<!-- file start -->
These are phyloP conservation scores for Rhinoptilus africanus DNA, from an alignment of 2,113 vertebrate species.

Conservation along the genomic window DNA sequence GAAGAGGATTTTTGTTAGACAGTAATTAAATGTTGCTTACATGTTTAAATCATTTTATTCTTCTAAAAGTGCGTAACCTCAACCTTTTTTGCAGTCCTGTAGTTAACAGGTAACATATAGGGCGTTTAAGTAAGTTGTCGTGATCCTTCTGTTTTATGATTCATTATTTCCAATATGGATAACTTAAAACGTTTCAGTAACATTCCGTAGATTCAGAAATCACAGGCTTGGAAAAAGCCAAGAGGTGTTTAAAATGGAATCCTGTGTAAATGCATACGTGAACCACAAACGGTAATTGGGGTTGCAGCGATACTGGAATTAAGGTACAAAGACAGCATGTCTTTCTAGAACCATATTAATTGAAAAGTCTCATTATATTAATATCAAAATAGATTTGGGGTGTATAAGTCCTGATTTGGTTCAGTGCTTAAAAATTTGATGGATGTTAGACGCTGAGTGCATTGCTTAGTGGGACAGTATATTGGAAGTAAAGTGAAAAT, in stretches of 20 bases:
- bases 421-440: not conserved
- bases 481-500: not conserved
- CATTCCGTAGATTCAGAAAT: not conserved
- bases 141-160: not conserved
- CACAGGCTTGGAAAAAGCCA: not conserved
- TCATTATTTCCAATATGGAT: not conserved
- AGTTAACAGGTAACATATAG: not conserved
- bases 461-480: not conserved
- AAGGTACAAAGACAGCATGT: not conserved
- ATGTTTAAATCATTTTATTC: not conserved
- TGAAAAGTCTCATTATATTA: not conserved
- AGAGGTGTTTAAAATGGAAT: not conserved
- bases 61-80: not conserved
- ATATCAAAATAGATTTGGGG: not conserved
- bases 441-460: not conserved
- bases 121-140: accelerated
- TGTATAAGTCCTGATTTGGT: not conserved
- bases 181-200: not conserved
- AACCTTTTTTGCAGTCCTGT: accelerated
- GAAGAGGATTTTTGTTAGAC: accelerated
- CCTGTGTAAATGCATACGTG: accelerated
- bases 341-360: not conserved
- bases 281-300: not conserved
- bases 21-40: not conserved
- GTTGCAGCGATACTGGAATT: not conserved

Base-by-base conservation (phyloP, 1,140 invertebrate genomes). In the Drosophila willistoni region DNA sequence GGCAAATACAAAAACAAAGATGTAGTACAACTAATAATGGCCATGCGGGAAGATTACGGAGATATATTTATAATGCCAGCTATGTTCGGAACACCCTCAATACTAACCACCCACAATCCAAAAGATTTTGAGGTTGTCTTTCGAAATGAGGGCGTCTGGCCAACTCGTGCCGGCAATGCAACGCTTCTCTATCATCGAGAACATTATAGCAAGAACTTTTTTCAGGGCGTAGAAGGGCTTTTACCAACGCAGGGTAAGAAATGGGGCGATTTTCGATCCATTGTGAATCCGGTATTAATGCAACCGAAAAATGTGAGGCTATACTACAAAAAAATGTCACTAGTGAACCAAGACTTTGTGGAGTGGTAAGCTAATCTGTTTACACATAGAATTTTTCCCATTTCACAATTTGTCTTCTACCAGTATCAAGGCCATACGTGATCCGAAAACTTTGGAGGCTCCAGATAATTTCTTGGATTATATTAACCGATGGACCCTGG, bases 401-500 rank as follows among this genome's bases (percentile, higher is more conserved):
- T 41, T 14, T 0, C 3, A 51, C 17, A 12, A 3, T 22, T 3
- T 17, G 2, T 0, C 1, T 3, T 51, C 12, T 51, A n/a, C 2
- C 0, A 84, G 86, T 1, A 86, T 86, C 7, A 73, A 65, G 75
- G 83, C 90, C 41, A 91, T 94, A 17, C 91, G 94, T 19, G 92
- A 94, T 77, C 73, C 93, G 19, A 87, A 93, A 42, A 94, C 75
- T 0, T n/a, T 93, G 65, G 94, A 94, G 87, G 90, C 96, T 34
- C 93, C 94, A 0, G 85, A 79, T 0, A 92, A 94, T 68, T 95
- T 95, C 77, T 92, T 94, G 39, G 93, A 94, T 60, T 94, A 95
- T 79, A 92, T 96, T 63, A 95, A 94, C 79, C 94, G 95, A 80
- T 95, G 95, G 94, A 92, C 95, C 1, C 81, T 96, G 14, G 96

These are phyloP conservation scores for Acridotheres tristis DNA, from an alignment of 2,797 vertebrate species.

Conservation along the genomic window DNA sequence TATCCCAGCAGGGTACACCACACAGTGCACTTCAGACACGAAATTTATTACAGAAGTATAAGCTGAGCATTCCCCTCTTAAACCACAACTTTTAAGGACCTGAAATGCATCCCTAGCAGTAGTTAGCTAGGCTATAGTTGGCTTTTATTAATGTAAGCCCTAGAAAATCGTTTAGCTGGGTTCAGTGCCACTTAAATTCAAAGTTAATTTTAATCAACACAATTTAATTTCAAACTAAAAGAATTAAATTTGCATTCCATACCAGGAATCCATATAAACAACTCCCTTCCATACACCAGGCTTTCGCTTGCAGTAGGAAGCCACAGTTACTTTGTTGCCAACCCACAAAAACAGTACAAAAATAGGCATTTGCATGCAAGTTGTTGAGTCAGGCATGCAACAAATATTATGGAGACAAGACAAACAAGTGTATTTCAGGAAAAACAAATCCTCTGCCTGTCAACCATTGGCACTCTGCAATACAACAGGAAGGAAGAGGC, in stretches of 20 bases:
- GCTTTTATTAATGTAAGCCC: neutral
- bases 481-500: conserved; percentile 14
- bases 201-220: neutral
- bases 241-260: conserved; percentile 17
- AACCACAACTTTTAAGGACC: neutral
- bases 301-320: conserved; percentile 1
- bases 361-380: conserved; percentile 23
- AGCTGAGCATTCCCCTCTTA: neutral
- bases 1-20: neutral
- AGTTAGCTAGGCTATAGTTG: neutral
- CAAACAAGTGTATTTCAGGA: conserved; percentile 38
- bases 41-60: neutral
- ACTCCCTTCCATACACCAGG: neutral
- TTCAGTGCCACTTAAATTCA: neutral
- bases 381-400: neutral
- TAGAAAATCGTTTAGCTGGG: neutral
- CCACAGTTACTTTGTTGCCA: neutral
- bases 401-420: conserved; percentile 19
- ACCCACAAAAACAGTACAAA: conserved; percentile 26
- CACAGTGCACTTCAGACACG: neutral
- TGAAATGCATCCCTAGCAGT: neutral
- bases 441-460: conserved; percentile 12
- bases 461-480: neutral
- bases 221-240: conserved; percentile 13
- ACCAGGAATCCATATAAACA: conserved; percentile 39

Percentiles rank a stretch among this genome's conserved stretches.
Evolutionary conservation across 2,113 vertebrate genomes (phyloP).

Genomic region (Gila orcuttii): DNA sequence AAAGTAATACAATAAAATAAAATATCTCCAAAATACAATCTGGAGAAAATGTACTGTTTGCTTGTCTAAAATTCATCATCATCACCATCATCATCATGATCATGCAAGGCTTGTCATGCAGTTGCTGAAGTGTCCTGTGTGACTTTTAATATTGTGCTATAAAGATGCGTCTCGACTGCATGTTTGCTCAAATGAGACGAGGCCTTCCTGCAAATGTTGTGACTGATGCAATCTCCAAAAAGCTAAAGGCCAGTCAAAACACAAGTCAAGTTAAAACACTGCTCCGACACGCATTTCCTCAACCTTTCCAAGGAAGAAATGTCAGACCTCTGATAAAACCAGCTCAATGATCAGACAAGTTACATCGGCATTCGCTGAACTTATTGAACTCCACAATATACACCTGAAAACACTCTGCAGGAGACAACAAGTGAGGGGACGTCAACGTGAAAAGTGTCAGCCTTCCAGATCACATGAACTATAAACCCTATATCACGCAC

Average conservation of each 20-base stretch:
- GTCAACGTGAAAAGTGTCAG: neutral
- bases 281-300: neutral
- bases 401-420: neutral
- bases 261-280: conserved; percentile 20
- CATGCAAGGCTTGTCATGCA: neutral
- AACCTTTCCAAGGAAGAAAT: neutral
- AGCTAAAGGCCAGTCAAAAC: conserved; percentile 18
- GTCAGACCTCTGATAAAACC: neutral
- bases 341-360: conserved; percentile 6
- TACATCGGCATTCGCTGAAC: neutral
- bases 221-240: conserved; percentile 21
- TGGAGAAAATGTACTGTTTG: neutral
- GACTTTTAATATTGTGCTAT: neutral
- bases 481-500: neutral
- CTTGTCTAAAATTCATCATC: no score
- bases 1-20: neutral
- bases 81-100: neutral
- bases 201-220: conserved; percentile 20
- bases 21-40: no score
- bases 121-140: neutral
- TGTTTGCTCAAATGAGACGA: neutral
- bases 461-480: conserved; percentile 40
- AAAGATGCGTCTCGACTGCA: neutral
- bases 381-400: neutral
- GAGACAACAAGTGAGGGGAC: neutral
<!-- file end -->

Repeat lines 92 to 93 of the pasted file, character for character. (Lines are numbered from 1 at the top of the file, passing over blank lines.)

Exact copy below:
- AAAGATGCGTCTCGACTGCA: neutral
- bases 381-400: neutral